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  Thursday, 28 March, 2002, 13:29 GMT
Celebrities enjoy winning ways
Minnehoma strides to victory in the 1994 National
Minnehoma strides to victory in the 1994 National
Several interesting, and even eccentric, characters have savoured success as racehorse owners at Aintree.

BBC Sport Online's Saj Chowdhury looks at four who have sampled Grand National glory:
Ricky George | Freddie Starr | Teasie Weasie Raymond | Sir Fred Pontin


Ricky George
Part owner of 1998 winner Earth Summit and Hereford United FC legend

Ricky George
George: Scored winner against Newcastle
It's not often lightning strikes twice, but it did for Ricky George - albeit 26 years apart.

George scored the goal for non-league Hereford that knocked First Division Newcastle out of the FA Cup in 1972.

Although archive footage since has tended to focus on Ronnie Radford's screamer, it was George's effort that won the game.

George, not content with cementing his name in FA Cup folklore, decided to buy a sixth share in a horse called Earth Summit.

And with jockey Carl Llewellyn on board, the horse - backed down to 7-1 favourite on his favoured soft ground - won the Grand National.

"I cried my eyes out there, but I never moved a muscle until he jumped the last and I didnt cheer or shout until he crossed the line," said George.

"Carl Llewellyn rode one of the most fantastic races.

"I got roped into it all (investing in horses) by mistake and my goal against Newcastle was a mistake too."

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Freddie Starr
Owner of 1994 winner Minnehoma and famous comedian

Freddie Starr
Starr: Did not eat a hamster, but won the National
"Freddie Starr ate my hamster," read The Sun headline.

Well, he didn't really, but perhaps almost as hard to believe was the fact he owned Grand National winner Miinnehoma.

The horse, trained by Martin Pipe and ridden by Richard Dunwoody, was victorious at Aintree in 1994.

It was a welcome relief for Starr, who in his autobiography "Unwrapped" wrote about his times with Liverpool's most notorious gangsters in the 1950s, his difficulty to speak as a child and his one-time addiction to valium.

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Teasie Weasie Raymond
Owner of 1976 winner Rag Trade, part owner of 1963 winner Ayala and celebrity hairdresser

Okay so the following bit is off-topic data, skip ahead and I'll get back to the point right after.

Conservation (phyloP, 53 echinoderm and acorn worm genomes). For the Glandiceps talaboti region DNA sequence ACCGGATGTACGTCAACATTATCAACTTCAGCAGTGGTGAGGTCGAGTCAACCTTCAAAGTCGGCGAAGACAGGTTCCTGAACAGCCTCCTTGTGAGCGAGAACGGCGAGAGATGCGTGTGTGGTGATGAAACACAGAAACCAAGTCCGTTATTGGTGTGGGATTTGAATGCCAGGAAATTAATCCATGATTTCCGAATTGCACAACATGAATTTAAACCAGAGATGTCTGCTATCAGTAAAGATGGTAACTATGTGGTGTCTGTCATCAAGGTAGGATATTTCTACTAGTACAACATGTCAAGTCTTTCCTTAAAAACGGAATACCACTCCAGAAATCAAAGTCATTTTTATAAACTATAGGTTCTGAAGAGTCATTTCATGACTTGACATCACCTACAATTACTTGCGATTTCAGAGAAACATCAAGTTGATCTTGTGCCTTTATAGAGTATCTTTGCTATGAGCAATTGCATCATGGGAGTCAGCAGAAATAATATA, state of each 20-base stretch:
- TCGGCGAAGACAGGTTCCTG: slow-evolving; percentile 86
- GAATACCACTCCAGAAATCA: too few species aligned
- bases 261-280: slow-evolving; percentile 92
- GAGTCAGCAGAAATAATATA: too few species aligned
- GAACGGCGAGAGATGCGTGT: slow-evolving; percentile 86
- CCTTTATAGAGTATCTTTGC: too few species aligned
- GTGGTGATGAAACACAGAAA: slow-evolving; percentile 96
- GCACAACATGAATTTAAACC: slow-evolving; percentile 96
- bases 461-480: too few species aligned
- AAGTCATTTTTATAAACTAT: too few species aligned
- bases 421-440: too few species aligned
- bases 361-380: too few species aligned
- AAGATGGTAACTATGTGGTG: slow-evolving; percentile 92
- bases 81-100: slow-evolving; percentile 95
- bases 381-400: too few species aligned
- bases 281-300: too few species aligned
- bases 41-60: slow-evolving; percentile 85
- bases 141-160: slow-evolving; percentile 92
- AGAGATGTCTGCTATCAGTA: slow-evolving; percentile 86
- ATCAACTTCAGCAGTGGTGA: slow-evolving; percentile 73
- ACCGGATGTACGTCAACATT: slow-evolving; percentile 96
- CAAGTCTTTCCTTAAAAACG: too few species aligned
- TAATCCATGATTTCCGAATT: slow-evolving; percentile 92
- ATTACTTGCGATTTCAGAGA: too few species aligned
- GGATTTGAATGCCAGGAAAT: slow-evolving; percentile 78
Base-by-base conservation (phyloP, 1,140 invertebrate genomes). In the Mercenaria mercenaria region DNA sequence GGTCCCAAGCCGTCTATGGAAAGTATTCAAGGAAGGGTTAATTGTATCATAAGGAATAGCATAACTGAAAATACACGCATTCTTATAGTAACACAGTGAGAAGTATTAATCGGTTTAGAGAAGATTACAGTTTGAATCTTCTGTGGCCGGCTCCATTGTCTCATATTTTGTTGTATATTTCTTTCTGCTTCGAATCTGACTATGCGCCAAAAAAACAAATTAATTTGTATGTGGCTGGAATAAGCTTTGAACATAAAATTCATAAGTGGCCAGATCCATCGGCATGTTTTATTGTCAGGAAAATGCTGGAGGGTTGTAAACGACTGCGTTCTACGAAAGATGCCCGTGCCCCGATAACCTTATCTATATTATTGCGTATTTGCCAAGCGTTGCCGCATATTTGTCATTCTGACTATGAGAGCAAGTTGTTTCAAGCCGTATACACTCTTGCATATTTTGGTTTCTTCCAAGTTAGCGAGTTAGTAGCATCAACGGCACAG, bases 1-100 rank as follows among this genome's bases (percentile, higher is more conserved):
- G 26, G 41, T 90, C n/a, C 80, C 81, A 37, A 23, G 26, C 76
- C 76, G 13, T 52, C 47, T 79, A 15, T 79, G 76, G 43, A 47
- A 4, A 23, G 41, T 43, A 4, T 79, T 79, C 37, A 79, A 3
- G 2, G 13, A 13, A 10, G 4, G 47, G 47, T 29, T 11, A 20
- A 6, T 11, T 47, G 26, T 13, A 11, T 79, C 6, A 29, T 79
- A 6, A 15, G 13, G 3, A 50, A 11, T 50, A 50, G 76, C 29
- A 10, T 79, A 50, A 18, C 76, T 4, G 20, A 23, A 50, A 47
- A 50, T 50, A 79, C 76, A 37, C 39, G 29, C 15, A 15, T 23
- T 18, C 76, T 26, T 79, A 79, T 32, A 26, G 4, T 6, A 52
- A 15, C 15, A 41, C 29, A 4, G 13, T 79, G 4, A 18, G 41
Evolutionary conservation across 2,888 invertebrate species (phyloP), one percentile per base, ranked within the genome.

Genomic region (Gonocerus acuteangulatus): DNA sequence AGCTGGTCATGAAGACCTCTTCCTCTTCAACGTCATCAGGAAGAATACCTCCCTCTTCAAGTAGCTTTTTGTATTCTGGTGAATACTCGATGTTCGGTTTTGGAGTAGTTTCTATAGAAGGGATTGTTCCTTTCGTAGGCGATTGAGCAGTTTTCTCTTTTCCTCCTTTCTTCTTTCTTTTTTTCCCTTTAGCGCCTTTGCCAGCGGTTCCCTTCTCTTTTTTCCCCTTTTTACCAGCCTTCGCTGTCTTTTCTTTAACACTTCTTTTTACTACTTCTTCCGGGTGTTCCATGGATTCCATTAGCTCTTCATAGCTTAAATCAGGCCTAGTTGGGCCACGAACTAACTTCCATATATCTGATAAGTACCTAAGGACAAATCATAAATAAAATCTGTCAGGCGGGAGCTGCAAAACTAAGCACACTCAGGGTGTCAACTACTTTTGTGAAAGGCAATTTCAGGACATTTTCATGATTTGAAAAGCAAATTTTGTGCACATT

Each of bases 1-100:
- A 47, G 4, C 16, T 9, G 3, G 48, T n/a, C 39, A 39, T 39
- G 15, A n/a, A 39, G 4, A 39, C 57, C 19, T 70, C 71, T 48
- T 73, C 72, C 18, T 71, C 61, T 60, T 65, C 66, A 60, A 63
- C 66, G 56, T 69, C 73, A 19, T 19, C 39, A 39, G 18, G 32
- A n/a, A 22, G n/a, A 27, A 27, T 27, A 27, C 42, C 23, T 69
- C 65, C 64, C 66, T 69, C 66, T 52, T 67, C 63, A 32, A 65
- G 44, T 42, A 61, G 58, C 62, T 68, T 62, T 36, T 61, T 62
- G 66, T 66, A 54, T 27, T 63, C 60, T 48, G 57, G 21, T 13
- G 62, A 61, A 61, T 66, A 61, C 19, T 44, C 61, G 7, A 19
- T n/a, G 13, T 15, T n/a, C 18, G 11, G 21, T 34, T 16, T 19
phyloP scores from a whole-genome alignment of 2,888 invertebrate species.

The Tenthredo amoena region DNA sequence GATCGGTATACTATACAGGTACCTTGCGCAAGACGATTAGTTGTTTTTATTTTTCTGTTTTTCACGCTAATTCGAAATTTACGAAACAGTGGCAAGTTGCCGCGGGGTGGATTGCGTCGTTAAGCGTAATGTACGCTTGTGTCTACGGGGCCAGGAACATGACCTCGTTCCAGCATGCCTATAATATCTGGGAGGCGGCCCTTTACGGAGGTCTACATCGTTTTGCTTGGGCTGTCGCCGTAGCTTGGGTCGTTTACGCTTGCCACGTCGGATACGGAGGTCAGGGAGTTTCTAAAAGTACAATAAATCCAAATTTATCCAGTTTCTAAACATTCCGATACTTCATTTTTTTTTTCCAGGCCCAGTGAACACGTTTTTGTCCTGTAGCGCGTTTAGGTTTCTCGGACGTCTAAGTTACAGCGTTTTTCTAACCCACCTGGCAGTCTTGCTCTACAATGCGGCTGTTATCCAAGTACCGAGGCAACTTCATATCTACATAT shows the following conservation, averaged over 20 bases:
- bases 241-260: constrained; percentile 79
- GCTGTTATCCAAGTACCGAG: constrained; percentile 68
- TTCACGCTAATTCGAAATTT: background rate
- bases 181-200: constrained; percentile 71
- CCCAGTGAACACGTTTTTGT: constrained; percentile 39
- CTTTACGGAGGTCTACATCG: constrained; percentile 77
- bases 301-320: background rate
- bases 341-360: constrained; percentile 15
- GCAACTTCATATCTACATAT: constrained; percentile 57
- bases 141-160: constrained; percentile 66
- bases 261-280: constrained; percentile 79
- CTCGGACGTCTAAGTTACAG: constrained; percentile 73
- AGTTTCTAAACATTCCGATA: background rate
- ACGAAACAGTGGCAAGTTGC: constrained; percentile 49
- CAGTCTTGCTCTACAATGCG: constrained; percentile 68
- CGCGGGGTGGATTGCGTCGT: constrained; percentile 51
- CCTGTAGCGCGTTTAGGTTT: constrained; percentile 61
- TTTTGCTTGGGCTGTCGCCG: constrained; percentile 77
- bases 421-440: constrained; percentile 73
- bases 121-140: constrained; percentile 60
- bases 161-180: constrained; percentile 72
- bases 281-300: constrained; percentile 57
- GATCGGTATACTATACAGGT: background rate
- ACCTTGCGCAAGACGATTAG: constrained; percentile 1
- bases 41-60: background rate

Rag Trade roars to victory
Rag Trade roars to victory
If 'Teasie Weasie' Raymond reminds you of a character from the Dick Emery Show, then you'd be wrong.

If he reminds you of the owner of two Grand National winners then you would be spot on.

After winning with Ayala, Mr PB Raymond, as he was known in the racing world, put some of his money into Rag Trade - not the popular TV sitcom, but another horse.

And much to Teasie Weasie's pleasure he struck gold once more, as Rag Trade, who beat Red Rum into second, won the 1976 National.

Teasie Weasie, who learned his trade making false beards and moustaches in his father's barber shop, was also famous for describing the Duchess of Windsor's hair as "dogmatic".

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Sir Fred Pontin
Owner of 1971 winner Specify and holiday camp magnate

Sir Fred Pontin
Pontin was a shrewd businessman
Sir Fred Pontin created the rival to Butlins holiday camps, founded by Billy Butlin, and craftily called it Pontins.

He then expanded abroad and called his international venture, Pontinental and soon became a multi-millionaire.

Apart from raising a lot of money for the Variety Club of Great Britain, he invested his earnings in racehorses.

And in the 1971 National, he saw his horse Specify beat Black Secret by a neck.

Sir Fred died in 2000, but his holiday camp legacy lives on.

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The world's most famous steeplechase

Bindaree's triumph

Our man at Aintree

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